Despite having consistently being the man most likely to break the Kawasaki and Ducati monopoly Lowes' future had been uncertain until his Suzuka 8 Hours success. Having stood on the WorldSBK rostrum twice for Yamaha this year it had looked like a foregone conclusion that a new contract would be signed, sealed and delivered early in the summer. As it was patience was key for Lowes but in the end he got the deal that he had been chasing.
“The most important thing for me is that I want to be in a position to win the WorldSBK championship in the future,” said Lowes. “I believe that I can be world champion but it's been a tough four years for me in WorldSBK. I believe that I can achieve a lot in this championship and it has been difficult to not have that success.
“I've got a great relationship with Yamaha now and we're continuing to build that relationship. When the time is right and the we're ready I think that Yamaha and myself will be in a really strong position. I'm delighted to be staying here because it's the best option for me and all year it's where I've wanted to be for 2018. We made steps over the winter and we can keep making progress together.”
Yamaha has already made big strides this year with the R1 this year but Lowes is keen to stress the importance of continuing to progress. In the second year of their return to the series they have been able to challenge at the front on a weekly basis. From the season opener in Phillip Island the blue bikes have been able to challenge the Kawasaki's and Ducati's but it's clear that another step forward is needed.
“Suzuka is important because when you're in the box and all the key Japanese people are with you can talk to them and see that they do care about WorldSBK. They want it to be successful. I think that there's support from Japan and there will be opportunities for us to work closer with them to improve the bike. I think that it's probably more likely that at the end of the year we'll start to get some help from those guys for the 2018 season.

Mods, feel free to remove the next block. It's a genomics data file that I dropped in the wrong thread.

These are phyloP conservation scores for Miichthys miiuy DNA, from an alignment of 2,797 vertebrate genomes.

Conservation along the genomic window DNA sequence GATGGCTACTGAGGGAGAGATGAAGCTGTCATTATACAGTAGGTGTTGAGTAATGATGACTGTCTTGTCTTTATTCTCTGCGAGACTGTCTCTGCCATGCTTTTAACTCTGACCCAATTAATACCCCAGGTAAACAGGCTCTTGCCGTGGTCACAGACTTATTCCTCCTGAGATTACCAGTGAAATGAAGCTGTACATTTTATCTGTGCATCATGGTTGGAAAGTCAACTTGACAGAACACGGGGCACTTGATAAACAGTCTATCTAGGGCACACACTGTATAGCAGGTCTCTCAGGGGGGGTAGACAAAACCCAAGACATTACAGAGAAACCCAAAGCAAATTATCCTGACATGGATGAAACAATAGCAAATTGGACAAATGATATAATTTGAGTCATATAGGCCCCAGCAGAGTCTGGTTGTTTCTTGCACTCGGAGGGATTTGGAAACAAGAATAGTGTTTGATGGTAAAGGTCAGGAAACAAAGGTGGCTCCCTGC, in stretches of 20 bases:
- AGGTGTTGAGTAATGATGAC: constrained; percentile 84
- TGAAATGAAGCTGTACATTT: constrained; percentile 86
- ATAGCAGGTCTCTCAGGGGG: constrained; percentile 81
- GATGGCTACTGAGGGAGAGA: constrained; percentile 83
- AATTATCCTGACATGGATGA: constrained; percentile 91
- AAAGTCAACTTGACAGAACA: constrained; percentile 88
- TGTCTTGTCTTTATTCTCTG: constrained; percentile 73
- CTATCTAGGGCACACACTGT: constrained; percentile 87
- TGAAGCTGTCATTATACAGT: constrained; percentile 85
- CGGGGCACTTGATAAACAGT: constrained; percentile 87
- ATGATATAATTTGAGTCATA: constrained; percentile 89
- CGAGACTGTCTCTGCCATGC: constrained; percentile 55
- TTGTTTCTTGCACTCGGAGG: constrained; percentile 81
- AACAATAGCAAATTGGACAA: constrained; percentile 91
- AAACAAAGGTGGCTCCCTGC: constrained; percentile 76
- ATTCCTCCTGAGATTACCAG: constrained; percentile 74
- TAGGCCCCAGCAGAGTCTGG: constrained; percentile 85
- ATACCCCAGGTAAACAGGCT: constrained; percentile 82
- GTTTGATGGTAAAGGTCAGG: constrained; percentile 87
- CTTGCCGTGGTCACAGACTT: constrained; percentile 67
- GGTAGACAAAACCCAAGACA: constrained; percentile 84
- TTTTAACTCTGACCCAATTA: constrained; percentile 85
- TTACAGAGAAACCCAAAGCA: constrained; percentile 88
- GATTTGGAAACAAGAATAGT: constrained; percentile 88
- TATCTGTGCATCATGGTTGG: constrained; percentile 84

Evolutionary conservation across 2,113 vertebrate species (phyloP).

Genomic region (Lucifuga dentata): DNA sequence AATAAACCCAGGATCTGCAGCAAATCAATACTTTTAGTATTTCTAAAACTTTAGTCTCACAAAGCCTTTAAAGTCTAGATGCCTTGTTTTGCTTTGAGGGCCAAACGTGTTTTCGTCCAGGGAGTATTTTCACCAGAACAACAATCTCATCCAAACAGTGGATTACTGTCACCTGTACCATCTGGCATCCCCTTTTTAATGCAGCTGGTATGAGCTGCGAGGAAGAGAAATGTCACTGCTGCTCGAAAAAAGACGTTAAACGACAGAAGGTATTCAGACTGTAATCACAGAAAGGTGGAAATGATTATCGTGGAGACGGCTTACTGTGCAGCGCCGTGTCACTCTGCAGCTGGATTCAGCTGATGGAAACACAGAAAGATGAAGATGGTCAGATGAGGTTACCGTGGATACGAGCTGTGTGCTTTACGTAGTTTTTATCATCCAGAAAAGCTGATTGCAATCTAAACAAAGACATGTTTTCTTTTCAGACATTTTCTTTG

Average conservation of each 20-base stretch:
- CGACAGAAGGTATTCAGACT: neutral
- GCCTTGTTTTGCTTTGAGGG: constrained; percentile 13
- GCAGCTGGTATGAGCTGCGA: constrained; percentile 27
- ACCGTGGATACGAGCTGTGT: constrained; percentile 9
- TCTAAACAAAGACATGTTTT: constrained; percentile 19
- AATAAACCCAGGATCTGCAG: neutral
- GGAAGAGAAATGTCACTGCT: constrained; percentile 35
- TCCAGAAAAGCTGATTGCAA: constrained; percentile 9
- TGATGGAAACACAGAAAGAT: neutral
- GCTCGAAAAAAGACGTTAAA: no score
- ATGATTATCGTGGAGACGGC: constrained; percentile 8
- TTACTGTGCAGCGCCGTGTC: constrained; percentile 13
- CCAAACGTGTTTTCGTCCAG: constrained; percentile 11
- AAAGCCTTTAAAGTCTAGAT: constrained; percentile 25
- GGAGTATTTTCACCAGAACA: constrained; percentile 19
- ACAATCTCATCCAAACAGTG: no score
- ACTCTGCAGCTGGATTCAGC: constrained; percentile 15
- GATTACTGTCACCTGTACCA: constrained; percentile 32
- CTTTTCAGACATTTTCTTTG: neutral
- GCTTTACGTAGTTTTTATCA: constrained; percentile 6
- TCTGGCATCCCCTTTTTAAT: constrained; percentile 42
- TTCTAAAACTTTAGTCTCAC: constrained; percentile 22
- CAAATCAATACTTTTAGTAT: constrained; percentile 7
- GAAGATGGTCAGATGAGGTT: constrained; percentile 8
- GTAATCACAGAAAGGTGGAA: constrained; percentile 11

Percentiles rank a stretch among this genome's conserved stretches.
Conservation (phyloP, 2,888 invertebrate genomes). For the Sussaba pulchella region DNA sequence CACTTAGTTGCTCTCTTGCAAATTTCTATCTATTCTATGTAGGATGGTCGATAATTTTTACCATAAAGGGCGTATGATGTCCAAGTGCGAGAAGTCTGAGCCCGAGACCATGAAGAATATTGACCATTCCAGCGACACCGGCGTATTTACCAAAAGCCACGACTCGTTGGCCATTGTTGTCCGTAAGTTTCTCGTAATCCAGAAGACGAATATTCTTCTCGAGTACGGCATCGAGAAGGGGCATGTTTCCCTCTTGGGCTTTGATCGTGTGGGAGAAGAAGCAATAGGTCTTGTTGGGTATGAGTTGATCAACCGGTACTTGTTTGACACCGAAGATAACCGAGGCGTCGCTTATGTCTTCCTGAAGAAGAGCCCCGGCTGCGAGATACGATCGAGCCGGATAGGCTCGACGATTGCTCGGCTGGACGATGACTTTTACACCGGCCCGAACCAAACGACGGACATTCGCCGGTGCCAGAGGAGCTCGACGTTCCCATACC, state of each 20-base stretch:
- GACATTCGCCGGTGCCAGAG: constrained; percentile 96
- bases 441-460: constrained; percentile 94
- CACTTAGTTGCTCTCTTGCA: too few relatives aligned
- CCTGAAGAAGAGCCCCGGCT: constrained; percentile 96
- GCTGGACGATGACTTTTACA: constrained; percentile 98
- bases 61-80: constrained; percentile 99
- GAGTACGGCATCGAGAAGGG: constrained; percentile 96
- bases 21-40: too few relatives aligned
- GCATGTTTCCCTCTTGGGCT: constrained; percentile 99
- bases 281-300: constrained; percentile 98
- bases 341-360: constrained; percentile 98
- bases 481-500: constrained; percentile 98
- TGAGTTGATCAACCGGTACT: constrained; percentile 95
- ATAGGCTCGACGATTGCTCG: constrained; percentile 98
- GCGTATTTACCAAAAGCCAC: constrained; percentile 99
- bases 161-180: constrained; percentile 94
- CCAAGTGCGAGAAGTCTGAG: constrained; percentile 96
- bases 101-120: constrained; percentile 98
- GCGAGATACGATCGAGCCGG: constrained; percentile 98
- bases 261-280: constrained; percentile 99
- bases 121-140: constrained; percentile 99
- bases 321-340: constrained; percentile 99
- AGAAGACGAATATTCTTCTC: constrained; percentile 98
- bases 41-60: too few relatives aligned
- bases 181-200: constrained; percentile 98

“I think that there's lots of areas we could learn from. I don't think that it's one thing that we could bolt on the WorldSBK bike and it would be a massive step. I really believe that having the respect and a closer relationship with the Japanese is the most important thing that would help us improve on all the areas of the WorldSBK bike.”
The WorldSBK season will resume in Germany on August 18.
Expert Opinion: Neil Hodgson
2003 WorldSBK champion gives his view on Lowes
Alex has had a difficult time because WorldSBK is in a difficult period with a mixture of full-factory and semi-factory teams. It's hard to judge how good the riders are that are finishing fifth, sixth or seventh in every race but Suzuka showed that on a full factory bike that Alex can do amazing things.
His biggest problem has always been that he's not been prepared to ride around and finish eighth or tenth. Making him understand that some weekends a fifth place finish is as good as a race win has been the biggest challenge. There's a big gap to the Kawasaki's and Ducati's and you need to be realistic about your goals going into the week and get the most you can from the bike.
The MotoGP ship has sailed for him at this stage but I still believe 100% that Alex will be a WorldSBK champion. He works as hard as anyone I've ever seen. He's obsessed with racing and improving and it's been nice to see him get the reward of winning the 8 Hours again. It's the payback of putting in all that effort through the season because it is tough when you put in all that effort and don't have WorldSBK wins to show for it.
Alex will feel that for the last few years he's not had the rewards for all the work and effort that he's put in. He doesn't want to finish second or third. He wants to win races and that's why even the podiums haven't been enough for him. Hopefully some of the Suzuka parts can be passed down to the WorldSBK team so that they can improve the bikes. If they do than Alex and Michael van der Mark can battle Chaz and Jonathan and fight for wins.